“External approvals were negatively correlated with lead time, deployment frequency, and restore time, and had no correlation with change failure rate. In short, approval by an external body (such as a manager or CAB) simply doesn’t work to increase the stability of production systems, measured by the time to restore service and change failure rate. However, it certainly slows things down. It is, in fact, worse than having no change approval process at all”
So, not only slow but risky too. Factor in the increasingly dynamic ways we have of delivering software and it’s clear that the old ways of managing change are not only inefficient, but potentially disastrous.
DevOps automation meets manual change processes
DevOps, more specifically continuous delivery, produces volumes of change that the IT department was never designed to handle. How is IT supposed to effectively manage software releases when DevOps teams are able to deliver hundreds of changes every day? 🤔 How is it supposed to ensure compliance in any meaningful way when it’s using manual processes to rubber stamp highly automated software delivery pipelines?
It’s clear that no amount of requests, manual approvals, CAB meetings and paperwork can manage change at these volumes. As we’ve explored in a previous post: ITIL just doesn’t work for DevOps.
So, what if we take responsibility for managing software releases away from the IT department and give it to DevOps teams? 🙌 Let IT do what IT does best - slow and risky tasks like managing servers, migrations and hardware. For dynamic ways of delivering software, DevOps teams need their own change management automation.
Building a DevOps culture around compliance
Modern technology organizations do not have traditional separations between software development, quality assurance, and IT Operations. That has been replaced by cross-functional DevOps teams responsible for the entire value stream of software systems. This new DevOps approach allows organizations to reduce handovers, increase collaboration, and ultimately deliver more innovation.
And as organizations change, the supporting technology approaches also change. Companies are adopting metered cloud infrastructure as a service, automated build, test and security tooling. With the support of this automated DevOps delivery, high performing teams can deliver changes 973 times more frequently than traditional teams. 973 times!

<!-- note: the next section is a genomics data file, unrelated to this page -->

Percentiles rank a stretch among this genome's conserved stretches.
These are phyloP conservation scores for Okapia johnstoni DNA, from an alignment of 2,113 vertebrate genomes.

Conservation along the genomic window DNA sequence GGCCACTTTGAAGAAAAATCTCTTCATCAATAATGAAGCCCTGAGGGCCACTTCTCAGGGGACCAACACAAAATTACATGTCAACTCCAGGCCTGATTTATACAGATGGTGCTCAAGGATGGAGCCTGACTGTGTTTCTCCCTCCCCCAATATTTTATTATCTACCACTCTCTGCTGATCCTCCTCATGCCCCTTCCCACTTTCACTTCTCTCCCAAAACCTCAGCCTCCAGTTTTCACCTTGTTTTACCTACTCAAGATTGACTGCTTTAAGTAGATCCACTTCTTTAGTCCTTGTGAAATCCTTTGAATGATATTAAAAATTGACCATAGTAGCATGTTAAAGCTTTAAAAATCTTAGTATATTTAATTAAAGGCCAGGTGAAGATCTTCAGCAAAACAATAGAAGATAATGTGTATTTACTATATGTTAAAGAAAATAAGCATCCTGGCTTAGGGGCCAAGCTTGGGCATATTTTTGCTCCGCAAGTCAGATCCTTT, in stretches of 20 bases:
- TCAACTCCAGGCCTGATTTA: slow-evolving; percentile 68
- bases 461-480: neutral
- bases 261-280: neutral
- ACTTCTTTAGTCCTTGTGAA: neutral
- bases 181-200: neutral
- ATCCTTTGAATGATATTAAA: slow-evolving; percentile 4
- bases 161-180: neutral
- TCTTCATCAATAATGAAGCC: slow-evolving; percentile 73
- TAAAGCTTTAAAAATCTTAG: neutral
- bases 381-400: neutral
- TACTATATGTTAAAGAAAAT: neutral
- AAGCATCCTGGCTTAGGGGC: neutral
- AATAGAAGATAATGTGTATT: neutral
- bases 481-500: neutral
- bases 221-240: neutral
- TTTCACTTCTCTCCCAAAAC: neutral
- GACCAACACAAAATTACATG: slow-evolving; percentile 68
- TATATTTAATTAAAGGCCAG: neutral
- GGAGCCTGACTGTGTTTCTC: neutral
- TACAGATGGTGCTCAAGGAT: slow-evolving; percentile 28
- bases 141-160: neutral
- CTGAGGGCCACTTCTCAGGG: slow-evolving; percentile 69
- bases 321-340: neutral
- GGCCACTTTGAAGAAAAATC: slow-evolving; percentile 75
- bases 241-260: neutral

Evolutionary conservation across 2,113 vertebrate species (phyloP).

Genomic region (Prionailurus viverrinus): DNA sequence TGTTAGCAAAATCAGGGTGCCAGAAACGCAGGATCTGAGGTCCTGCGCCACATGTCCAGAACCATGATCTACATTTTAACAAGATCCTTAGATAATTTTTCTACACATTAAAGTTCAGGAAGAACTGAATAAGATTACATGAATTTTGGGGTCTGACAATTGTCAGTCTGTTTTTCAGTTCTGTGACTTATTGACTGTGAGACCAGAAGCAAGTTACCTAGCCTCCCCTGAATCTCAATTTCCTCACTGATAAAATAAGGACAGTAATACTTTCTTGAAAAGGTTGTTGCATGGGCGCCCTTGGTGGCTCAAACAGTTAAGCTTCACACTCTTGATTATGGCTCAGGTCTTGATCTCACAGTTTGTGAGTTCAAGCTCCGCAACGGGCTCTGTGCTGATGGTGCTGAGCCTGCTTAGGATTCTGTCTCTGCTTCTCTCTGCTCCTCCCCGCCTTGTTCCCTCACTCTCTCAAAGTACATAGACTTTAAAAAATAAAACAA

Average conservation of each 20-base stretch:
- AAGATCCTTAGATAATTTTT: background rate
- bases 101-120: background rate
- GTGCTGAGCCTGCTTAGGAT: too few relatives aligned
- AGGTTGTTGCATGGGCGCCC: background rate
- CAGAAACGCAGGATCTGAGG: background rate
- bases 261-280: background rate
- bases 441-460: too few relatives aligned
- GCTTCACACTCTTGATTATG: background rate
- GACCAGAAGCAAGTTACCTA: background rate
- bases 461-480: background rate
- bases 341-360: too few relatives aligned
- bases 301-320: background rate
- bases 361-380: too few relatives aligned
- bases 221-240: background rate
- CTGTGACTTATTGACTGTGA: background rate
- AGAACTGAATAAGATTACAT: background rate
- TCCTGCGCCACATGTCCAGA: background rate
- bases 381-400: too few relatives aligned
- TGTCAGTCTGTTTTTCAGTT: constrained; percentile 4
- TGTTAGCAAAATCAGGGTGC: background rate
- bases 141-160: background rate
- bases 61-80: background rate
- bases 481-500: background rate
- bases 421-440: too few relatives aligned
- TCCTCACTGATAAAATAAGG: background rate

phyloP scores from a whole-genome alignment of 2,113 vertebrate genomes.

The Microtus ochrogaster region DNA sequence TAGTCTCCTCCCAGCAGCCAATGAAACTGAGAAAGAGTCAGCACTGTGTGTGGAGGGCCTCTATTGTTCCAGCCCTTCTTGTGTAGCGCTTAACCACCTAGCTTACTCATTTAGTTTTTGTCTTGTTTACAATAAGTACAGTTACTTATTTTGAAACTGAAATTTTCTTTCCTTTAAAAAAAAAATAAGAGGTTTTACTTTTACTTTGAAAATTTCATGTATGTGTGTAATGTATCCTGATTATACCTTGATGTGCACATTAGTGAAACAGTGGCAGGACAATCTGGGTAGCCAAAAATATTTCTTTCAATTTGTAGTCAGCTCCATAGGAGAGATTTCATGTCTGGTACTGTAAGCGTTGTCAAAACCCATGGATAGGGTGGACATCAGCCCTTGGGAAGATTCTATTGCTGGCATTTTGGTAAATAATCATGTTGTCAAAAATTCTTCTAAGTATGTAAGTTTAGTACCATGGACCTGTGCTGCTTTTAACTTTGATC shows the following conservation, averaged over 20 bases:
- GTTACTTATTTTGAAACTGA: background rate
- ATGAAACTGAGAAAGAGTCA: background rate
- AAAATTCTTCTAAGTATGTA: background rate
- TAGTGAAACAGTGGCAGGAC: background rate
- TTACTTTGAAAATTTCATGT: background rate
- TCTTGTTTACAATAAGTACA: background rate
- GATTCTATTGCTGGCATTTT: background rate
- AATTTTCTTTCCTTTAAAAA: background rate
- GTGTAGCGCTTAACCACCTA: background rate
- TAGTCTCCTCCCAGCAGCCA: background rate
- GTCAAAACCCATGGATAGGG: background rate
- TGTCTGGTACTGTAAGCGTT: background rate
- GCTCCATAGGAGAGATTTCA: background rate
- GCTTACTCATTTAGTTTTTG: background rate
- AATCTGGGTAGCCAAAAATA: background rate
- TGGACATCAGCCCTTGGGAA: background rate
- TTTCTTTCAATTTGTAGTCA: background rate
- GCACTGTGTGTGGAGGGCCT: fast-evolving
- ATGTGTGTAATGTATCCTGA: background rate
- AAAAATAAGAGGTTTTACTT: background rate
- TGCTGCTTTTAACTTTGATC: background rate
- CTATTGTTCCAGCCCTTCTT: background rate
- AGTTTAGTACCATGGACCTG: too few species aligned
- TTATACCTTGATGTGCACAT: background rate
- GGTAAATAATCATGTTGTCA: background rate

If we need to be compliant, but external approvals and management don’t work, what should we do?
Continuous Integration > Continuous Delivery > Continuous Compliance
This vast increase in the number of changes needs new and better approaches to change management and software process compliance. To support the efforts of DevOps teams, we need to move away from manual and gated checks towards continuous, automated checks. We need to take the lessons we learned about continuous integration and continuous delivery and apply them to compliance.
|Need||Traditional Compliance||Continuous Compliance|
|Process conformance||Checklists||Risk controls as code|
|Change management||Change tickets||Self documenting changes|
In this way, we can not only achieve more flow in our work, but actually get better compliance 🙌
We have seen in practice that the adoption of Continuous Compliance methodology leads to the same sort of benefits we’ve seen with test automation.
Adopting test automation doesn’t make testers obsolete. Instead, it removes monotonous and repetitive work, freeing testers to work at higher-level exploratory testing.
In the same way, Continuous Compliance does not mean the end of compliance work, but enables compliance officers to work on higher value compliance investigations.
Conclusion - the benefits of a DevOps Compliance Culture
The DevOps principles around culture, automation, lean, measurement and sharing can help teams increase compliance activities while reducing delays and waste. Overall, the benefits from adopting a DevOps Compliance Culture are:
- Culture: gives teams agency to lead risk management responsibilities
- Automation: drives higher compliance conformance and reduces waste
- Lean: results in continuous improvement in risk control posture
- Measurement: ensures compliance becomes data-driven
- Sharing: makes compliance work visible to empower compliance and security functions
DevOps teams need to build a compliance culture, especially if they’re releasing software in a regulated industry. We can see that DevOps is producing high volumes of change that IT can’t handle. And we know that relying on IT for change management at the software release is both slow and risky.
So, tl;dr - if regulated teams want to release software with speed and compliance they need to automate change management as part of their DevOps.